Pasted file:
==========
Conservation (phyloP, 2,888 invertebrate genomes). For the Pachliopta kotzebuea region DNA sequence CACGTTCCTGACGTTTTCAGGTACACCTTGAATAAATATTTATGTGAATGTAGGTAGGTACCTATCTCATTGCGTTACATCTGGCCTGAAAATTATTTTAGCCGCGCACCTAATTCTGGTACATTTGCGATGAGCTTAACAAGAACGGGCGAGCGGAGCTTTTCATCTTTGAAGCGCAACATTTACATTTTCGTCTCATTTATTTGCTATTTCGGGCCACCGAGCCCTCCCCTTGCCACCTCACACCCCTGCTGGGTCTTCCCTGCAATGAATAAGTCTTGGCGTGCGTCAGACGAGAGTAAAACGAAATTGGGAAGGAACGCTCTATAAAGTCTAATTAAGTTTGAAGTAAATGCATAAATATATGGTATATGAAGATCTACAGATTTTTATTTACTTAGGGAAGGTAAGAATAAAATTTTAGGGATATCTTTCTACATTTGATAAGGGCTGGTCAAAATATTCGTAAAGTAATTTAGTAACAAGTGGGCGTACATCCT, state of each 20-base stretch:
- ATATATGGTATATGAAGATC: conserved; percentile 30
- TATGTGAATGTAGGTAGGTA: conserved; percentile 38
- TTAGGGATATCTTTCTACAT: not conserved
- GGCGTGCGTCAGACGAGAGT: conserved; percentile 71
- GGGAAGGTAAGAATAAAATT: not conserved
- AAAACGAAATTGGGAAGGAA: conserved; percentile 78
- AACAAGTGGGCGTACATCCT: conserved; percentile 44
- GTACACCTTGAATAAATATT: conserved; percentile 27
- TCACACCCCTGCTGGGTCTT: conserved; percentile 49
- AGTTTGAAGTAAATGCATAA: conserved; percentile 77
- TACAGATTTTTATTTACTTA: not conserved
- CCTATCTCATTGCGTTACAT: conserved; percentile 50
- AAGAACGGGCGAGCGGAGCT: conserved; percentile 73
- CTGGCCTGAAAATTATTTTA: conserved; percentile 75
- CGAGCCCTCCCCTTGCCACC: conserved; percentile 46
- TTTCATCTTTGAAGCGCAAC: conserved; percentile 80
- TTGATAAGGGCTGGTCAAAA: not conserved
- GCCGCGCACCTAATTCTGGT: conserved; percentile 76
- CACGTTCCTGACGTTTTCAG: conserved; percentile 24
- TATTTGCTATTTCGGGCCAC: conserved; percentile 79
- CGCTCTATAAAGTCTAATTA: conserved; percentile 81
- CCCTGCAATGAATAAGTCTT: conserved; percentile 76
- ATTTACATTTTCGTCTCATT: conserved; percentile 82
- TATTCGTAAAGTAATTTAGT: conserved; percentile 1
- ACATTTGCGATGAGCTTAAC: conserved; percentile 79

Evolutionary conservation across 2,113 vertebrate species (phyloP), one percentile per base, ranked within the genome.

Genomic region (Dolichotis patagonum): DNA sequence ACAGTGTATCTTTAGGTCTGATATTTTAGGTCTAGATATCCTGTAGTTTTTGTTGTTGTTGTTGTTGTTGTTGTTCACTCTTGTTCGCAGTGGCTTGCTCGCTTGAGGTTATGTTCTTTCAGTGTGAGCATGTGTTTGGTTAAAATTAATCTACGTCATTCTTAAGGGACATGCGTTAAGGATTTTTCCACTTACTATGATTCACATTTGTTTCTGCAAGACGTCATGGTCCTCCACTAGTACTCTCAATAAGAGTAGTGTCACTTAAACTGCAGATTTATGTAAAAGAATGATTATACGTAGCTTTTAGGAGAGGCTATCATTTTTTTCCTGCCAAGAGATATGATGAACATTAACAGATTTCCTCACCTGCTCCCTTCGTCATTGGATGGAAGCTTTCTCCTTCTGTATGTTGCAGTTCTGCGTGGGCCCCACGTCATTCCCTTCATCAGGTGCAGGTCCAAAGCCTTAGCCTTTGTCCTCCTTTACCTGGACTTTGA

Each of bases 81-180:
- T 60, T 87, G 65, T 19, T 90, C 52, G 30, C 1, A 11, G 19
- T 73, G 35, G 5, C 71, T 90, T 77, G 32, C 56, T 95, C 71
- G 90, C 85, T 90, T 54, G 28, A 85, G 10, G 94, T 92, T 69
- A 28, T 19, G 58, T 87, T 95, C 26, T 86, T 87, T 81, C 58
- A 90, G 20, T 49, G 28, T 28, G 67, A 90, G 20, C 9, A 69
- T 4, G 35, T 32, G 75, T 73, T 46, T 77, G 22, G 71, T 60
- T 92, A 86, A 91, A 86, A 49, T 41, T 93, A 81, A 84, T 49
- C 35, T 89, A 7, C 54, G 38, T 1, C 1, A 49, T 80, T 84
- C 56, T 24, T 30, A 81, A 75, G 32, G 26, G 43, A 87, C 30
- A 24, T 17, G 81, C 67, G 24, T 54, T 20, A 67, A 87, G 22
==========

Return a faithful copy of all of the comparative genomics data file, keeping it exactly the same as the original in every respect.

Conservation (phyloP, 2,888 invertebrate genomes). For the Pachliopta kotzebuea region DNA sequence CACGTTCCTGACGTTTTCAGGTACACCTTGAATAAATATTTATGTGAATGTAGGTAGGTACCTATCTCATTGCGTTACATCTGGCCTGAAAATTATTTTAGCCGCGCACCTAATTCTGGTACATTTGCGATGAGCTTAACAAGAACGGGCGAGCGGAGCTTTTCATCTTTGAAGCGCAACATTTACATTTTCGTCTCATTTATTTGCTATTTCGGGCCACCGAGCCCTCCCCTTGCCACCTCACACCCCTGCTGGGTCTTCCCTGCAATGAATAAGTCTTGGCGTGCGTCAGACGAGAGTAAAACGAAATTGGGAAGGAACGCTCTATAAAGTCTAATTAAGTTTGAAGTAAATGCATAAATATATGGTATATGAAGATCTACAGATTTTTATTTACTTAGGGAAGGTAAGAATAAAATTTTAGGGATATCTTTCTACATTTGATAAGGGCTGGTCAAAATATTCGTAAAGTAATTTAGTAACAAGTGGGCGTACATCCT, state of each 20-base stretch:
- ATATATGGTATATGAAGATC: conserved; percentile 30
- TATGTGAATGTAGGTAGGTA: conserved; percentile 38
- TTAGGGATATCTTTCTACAT: not conserved
- GGCGTGCGTCAGACGAGAGT: conserved; percentile 71
- GGGAAGGTAAGAATAAAATT: not conserved
- AAAACGAAATTGGGAAGGAA: conserved; percentile 78
- AACAAGTGGGCGTACATCCT: conserved; percentile 44
- GTACACCTTGAATAAATATT: conserved; percentile 27
- TCACACCCCTGCTGGGTCTT: conserved; percentile 49
- AGTTTGAAGTAAATGCATAA: conserved; percentile 77
- TACAGATTTTTATTTACTTA: not conserved
- CCTATCTCATTGCGTTACAT: conserved; percentile 50
- AAGAACGGGCGAGCGGAGCT: conserved; percentile 73
- CTGGCCTGAAAATTATTTTA: conserved; percentile 75
- CGAGCCCTCCCCTTGCCACC: conserved; percentile 46
- TTTCATCTTTGAAGCGCAAC: conserved; percentile 80
- TTGATAAGGGCTGGTCAAAA: not conserved
- GCCGCGCACCTAATTCTGGT: conserved; percentile 76
- CACGTTCCTGACGTTTTCAG: conserved; percentile 24
- TATTTGCTATTTCGGGCCAC: conserved; percentile 79
- CGCTCTATAAAGTCTAATTA: conserved; percentile 81
- CCCTGCAATGAATAAGTCTT: conserved; percentile 76
- ATTTACATTTTCGTCTCATT: conserved; percentile 82
- TATTCGTAAAGTAATTTAGT: conserved; percentile 1
- ACATTTGCGATGAGCTTAAC: conserved; percentile 79

Evolutionary conservation across 2,113 vertebrate species (phyloP), one percentile per base, ranked within the genome.

Genomic region (Dolichotis patagonum): DNA sequence ACAGTGTATCTTTAGGTCTGATATTTTAGGTCTAGATATCCTGTAGTTTTTGTTGTTGTTGTTGTTGTTGTTGTTCACTCTTGTTCGCAGTGGCTTGCTCGCTTGAGGTTATGTTCTTTCAGTGTGAGCATGTGTTTGGTTAAAATTAATCTACGTCATTCTTAAGGGACATGCGTTAAGGATTTTTCCACTTACTATGATTCACATTTGTTTCTGCAAGACGTCATGGTCCTCCACTAGTACTCTCAATAAGAGTAGTGTCACTTAAACTGCAGATTTATGTAAAAGAATGATTATACGTAGCTTTTAGGAGAGGCTATCATTTTTTTCCTGCCAAGAGATATGATGAACATTAACAGATTTCCTCACCTGCTCCCTTCGTCATTGGATGGAAGCTTTCTCCTTCTGTATGTTGCAGTTCTGCGTGGGCCCCACGTCATTCCCTTCATCAGGTGCAGGTCCAAAGCCTTAGCCTTTGTCCTCCTTTACCTGGACTTTGA

Each of bases 81-180:
- T 60, T 87, G 65, T 19, T 90, C 52, G 30, C 1, A 11, G 19
- T 73, G 35, G 5, C 71, T 90, T 77, G 32, C 56, T 95, C 71
- G 90, C 85, T 90, T 54, G 28, A 85, G 10, G 94, T 92, T 69
- A 28, T 19, G 58, T 87, T 95, C 26, T 86, T 87, T 81, C 58
- A 90, G 20, T 49, G 28, T 28, G 67, A 90, G 20, C 9, A 69
- T 4, G 35, T 32, G 75, T 73, T 46, T 77, G 22, G 71, T 60
- T 92, A 86, A 91, A 86, A 49, T 41, T 93, A 81, A 84, T 49
- C 35, T 89, A 7, C 54, G 38, T 1, C 1, A 49, T 80, T 84
- C 56, T 24, T 30, A 81, A 75, G 32, G 26, G 43, A 87, C 30
- A 24, T 17, G 81, C 67, G 24, T 54, T 20, A 67, A 87, G 22